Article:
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  January 2018  
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God Does Care About Football Games

“And we know that all things work together for good to those who love God, to those who are the called according to His purpose.” (Rom. 8:28 NKJV)

One frequent objection from Christians and unbelievers is that God doesn’t care about something as insignificant as a football game. Former NFL quarterback Fran Tarkenton wrote, “As a player…I never understood why God would care who won a game between my team and another. It seemed like there were many far more important things going on in the world. There were religious guys on both teams. If God gets credit for the win, does he also take blame for defeat?”4

It’s understandable that unbelievers would ask the question. With all the suffering and poverty in the world, why would God care about a football game? But Christians know our omnipresent and omniscient Creator has ordained everything and knows the end from the beginning. He knows the number of hairs on our heads. He knows our innermost thoughts. He knows our cares and our worries. He uses many things to His glory, including the murder of a child as well as a miraculous rescue of a child. God uses temptation and sin to His glory, and He uses victory and defeat to His glory. In this sense, God does care about football games, but not in the sense that He’s a Broncos or a Panthers fan.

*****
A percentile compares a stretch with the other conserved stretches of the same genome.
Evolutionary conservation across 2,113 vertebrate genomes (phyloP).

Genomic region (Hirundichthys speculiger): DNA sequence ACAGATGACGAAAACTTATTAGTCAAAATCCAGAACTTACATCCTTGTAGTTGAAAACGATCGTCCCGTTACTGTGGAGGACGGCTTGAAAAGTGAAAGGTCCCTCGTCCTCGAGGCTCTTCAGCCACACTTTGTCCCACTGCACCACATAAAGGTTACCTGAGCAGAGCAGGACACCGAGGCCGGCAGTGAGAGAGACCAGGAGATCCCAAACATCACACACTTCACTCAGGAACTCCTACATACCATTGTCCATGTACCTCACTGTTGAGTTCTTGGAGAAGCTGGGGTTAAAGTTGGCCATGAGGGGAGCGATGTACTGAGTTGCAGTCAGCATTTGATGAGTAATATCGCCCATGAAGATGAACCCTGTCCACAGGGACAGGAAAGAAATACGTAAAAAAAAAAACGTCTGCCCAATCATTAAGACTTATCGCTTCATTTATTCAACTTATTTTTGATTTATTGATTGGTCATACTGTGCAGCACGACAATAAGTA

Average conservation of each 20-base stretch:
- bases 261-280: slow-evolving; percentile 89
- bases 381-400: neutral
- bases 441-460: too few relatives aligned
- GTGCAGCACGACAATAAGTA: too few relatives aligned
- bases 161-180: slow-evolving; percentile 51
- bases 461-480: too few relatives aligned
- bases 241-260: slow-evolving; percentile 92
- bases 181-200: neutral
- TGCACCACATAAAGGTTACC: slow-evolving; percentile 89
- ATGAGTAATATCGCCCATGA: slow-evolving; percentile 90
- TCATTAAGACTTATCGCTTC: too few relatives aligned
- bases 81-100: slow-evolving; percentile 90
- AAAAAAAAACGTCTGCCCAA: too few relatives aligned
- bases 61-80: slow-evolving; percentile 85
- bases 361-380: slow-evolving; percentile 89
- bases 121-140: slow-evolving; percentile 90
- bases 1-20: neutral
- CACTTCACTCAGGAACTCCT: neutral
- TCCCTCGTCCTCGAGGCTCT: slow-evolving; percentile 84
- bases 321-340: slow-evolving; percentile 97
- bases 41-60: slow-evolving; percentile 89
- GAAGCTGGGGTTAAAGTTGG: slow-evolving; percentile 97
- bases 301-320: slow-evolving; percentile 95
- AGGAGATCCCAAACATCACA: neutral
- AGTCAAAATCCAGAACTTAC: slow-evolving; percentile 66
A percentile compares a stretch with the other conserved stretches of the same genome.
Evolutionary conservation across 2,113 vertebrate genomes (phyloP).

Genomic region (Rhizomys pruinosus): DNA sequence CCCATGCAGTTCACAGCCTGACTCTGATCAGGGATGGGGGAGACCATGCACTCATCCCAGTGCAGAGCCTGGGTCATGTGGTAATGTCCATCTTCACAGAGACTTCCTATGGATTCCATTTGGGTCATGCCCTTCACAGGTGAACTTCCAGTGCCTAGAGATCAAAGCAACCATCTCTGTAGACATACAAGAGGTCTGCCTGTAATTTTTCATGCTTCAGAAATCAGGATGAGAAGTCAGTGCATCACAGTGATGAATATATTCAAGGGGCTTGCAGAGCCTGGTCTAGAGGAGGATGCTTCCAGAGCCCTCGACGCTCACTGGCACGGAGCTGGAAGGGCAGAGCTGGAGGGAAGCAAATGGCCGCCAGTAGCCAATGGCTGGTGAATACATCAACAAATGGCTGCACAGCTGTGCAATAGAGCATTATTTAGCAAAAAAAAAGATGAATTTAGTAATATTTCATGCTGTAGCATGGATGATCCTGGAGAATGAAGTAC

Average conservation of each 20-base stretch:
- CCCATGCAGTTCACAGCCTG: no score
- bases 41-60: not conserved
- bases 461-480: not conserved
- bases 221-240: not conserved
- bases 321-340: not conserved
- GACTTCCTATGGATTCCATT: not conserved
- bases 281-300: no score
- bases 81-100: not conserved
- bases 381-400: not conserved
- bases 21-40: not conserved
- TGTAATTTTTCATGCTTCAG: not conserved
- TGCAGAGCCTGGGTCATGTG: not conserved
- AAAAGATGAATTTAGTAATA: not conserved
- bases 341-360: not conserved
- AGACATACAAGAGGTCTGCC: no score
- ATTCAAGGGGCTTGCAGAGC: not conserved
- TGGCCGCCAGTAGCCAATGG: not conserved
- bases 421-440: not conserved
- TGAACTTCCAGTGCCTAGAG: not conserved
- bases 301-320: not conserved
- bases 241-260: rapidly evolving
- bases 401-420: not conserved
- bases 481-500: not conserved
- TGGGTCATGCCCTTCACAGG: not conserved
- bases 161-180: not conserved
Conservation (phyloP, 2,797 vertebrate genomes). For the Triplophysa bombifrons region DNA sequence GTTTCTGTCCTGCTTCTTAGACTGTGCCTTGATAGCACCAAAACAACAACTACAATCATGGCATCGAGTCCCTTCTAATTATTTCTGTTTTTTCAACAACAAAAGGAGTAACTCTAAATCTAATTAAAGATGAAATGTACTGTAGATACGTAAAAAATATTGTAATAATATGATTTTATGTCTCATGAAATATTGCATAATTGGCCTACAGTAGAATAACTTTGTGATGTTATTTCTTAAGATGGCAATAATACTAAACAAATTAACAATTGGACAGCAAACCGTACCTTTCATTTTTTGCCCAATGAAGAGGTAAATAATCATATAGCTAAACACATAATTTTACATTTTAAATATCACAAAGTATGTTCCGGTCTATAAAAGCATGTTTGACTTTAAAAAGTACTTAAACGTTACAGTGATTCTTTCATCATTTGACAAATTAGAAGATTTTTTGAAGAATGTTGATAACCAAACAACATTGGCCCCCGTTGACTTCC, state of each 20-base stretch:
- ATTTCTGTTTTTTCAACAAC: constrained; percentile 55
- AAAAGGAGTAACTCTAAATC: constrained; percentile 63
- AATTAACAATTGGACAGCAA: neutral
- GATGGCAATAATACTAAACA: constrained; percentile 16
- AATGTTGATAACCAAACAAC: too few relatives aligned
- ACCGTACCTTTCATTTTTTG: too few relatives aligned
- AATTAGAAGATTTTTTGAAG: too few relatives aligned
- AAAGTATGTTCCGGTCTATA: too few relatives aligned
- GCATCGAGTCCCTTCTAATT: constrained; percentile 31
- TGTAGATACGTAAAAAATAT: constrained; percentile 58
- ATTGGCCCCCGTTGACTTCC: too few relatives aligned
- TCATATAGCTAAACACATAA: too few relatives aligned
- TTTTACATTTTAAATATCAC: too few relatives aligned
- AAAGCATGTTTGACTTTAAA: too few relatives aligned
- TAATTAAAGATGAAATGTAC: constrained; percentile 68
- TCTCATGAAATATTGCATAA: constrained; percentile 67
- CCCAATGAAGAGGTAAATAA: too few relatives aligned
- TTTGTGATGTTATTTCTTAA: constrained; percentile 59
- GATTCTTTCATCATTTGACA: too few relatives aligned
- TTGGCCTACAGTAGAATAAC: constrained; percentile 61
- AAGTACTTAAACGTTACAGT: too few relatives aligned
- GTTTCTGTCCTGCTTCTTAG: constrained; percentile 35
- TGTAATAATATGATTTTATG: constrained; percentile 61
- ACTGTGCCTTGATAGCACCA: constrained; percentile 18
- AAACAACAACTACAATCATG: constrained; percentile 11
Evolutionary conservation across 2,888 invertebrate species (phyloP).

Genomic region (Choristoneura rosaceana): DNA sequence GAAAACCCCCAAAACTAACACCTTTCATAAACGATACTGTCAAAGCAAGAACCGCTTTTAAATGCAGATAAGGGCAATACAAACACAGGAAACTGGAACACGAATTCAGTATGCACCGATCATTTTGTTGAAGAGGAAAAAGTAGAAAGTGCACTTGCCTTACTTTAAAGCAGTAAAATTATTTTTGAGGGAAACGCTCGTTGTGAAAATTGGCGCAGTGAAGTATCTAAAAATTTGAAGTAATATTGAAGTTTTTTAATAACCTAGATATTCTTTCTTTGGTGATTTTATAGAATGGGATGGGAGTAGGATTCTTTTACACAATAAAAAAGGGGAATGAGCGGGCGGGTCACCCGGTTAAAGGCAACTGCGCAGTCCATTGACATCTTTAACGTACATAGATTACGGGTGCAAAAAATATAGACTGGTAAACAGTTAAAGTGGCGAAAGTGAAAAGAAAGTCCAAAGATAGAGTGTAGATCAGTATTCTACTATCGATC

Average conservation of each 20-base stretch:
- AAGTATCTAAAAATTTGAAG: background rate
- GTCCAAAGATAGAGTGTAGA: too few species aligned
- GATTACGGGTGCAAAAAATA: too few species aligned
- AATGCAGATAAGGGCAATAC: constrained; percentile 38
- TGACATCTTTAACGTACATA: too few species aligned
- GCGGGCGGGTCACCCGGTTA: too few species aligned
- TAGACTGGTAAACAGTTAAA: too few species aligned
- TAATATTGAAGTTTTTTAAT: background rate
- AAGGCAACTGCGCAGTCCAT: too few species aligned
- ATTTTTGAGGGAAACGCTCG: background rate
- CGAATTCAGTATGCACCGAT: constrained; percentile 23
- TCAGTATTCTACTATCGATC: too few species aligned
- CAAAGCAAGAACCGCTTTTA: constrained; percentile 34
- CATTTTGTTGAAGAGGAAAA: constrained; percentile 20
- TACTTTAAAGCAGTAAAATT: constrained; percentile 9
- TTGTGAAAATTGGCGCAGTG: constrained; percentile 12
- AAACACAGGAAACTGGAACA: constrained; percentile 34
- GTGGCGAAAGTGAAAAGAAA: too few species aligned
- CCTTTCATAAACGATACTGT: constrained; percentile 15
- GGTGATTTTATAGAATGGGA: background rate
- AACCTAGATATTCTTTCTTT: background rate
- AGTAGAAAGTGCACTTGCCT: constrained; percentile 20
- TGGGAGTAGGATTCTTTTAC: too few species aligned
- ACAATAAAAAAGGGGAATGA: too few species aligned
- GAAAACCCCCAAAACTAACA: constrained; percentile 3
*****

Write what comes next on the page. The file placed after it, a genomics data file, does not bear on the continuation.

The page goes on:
He can and does use even the outcome of football games for His purposes. If God encourages us to do everything to His glory, doesn’t it include athletic performance, teamwork, and good sportsmanship?

“At the end of the day, everything is God’s plan and he cares about what we do,” Tebow said in an interview with Christianity Today.5 “He cares about our hearts, how we play the game, and how we treat people. He’s definitely involved with how we handle sports and not just the outcome of it. I’m proud when athletes mention God in any way. When they have an opportunity to mention God, I applaud them for doing it and having the courage to do so.”

Our relationship with Jesus Christ is personal. There are teachings that apply to Christians in general, but Christ is personally interested in me, you, and Tim Tebow. Praying in the Spirit honors God, even silent prayers about a football game before millions of people.

Nick Cafaro